As a child, writer David Bezmozgis was among the Soviet refugees who waited in a seaside Italian village for a visa to the U.S. or Canada. His novel The Free World explores the grittier side of life there.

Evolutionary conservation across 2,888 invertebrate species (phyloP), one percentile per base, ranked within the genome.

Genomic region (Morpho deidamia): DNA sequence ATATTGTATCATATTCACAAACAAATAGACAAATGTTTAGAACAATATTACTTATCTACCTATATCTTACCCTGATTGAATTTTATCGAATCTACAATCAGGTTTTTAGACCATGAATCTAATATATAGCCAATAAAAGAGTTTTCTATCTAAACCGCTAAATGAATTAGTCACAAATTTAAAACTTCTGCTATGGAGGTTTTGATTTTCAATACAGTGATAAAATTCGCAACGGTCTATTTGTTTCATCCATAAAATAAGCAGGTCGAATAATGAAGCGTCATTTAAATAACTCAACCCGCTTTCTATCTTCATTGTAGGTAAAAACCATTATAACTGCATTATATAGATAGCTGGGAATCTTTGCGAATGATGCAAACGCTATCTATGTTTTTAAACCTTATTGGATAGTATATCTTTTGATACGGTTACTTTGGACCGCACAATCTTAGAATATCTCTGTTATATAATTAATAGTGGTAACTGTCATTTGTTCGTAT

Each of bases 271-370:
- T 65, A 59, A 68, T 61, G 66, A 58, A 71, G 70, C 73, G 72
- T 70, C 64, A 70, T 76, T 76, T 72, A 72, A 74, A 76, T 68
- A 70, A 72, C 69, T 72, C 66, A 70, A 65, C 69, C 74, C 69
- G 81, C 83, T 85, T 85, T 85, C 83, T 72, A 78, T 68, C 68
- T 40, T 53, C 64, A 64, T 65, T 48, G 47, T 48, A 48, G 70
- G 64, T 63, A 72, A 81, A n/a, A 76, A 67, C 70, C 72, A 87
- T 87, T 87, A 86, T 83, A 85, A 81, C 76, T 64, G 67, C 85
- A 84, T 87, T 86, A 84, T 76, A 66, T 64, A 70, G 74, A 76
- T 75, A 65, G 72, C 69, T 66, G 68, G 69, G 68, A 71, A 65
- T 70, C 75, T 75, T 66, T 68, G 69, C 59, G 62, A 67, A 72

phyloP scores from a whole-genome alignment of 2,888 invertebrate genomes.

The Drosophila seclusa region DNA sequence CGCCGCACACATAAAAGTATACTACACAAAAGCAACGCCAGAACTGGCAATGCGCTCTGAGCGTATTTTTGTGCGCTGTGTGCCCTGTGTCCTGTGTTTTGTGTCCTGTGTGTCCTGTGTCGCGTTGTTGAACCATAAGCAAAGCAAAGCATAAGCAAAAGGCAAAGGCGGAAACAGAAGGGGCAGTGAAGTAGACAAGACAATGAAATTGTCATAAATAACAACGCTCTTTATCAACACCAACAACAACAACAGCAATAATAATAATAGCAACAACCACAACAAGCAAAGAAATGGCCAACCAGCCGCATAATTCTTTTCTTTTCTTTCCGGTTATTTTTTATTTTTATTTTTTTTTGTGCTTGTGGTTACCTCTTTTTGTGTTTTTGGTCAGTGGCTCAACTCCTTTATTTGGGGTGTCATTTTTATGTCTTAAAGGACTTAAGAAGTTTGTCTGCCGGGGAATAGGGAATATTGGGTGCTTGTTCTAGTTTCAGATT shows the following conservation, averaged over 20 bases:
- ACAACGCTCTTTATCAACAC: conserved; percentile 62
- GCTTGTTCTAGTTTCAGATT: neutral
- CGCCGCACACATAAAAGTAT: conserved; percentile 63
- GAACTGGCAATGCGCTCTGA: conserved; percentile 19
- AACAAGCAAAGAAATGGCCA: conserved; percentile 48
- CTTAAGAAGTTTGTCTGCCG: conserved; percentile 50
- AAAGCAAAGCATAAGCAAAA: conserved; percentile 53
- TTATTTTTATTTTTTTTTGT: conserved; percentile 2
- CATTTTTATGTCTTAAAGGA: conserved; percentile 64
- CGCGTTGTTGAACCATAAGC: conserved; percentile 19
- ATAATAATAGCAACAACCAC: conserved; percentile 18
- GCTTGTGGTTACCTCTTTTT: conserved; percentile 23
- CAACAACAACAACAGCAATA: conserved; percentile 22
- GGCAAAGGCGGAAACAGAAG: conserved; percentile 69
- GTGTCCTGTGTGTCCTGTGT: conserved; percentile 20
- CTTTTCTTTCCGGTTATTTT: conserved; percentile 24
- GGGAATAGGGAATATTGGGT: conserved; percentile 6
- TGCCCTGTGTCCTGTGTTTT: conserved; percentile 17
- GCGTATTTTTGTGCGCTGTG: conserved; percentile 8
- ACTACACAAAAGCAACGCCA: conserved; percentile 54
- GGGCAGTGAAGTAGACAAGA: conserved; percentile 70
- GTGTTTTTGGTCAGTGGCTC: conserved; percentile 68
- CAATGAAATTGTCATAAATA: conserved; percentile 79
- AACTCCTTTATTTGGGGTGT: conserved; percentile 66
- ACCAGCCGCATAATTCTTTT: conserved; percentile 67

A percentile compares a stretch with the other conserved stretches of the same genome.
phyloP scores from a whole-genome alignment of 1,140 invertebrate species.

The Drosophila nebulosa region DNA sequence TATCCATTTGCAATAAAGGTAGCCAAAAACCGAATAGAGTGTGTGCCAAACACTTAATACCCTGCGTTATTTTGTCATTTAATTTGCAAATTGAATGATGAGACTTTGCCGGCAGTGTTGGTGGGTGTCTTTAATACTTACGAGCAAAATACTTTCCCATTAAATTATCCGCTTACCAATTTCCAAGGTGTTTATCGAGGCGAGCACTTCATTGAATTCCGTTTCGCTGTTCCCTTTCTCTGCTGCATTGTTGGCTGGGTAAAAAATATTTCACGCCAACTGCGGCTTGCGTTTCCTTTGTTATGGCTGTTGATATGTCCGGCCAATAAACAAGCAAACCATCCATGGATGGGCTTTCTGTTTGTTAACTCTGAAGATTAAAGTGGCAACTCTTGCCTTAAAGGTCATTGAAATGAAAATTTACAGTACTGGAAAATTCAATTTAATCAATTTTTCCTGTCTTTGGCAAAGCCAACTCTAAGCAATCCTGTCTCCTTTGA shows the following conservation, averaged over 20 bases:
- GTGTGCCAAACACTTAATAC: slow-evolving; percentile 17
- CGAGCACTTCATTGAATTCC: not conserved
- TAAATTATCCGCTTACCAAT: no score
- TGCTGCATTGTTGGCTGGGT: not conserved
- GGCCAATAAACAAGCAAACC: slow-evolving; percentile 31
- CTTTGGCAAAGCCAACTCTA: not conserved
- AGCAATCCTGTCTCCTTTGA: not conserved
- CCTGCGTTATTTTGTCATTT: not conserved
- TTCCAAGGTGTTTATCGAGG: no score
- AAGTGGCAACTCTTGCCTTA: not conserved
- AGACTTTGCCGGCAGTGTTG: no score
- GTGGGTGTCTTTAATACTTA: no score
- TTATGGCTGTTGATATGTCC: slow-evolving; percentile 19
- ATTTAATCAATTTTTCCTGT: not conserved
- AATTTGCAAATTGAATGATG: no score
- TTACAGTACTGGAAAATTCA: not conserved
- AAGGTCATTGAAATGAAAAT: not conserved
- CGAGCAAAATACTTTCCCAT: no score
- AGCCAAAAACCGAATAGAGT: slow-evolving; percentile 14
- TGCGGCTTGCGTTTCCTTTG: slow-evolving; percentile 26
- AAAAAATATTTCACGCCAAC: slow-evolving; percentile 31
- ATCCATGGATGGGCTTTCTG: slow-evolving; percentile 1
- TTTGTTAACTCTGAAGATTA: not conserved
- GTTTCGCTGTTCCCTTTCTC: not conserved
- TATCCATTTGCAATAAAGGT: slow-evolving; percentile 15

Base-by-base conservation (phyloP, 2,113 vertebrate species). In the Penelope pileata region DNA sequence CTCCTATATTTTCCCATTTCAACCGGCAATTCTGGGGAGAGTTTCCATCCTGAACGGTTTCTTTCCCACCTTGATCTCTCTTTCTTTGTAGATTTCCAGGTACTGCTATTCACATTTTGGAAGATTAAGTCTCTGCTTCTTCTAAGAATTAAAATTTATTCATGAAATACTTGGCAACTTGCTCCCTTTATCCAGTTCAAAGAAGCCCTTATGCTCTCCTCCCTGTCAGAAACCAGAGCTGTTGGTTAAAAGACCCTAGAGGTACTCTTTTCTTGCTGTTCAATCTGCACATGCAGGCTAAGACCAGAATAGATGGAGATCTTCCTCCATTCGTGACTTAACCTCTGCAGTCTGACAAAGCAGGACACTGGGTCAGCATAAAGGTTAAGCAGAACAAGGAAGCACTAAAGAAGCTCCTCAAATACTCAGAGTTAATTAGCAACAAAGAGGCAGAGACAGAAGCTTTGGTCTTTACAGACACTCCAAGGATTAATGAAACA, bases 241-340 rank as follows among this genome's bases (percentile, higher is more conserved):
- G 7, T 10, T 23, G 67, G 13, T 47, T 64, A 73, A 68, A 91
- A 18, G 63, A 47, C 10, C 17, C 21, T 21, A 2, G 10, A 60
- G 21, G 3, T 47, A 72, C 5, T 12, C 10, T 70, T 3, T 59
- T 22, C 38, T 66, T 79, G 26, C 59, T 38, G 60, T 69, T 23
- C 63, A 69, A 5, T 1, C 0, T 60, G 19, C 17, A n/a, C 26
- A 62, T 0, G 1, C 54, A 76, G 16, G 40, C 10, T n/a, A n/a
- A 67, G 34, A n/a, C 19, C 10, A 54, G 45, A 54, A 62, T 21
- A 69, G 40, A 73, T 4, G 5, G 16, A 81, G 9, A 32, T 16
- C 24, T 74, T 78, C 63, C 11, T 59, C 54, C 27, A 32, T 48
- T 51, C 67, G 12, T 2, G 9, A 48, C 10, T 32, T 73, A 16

In the late 1970s, the Italian seaside town of Ladispoli, about an hour’s drive northwest of Rome, became a way station for Soviet Jewish refugees, many stuck there for months while they awaited visas to enter the United States or Canada. The writer David Bezmozgis, then a child, was among the Jews waiting in limbo there, until his family eventually made it to Toronto, where he set his acclaimed first book, Natasha and Other Stories. For his debut novel, The Free World, Bezmozgis turned to Ladispoli, anchoring the book’s action there. It focuses on Samuil Krasnansky, a grumpy Communist who’s left the Soviet Union against his will; his son Alec, a happy-go-lucky lothario; and Alec’s wife, Polina, a non-Jewish Russian haunted by regret over leaving her aging parents. Bezmozgis spoke to Vox Tablet host Sara Ivry about his recollections of life in Ladispoli, the political differences that tore Jewish families apart in the early years of the Soviet Union, and the seamier side of immigrant life. [Running time: 13:38.]
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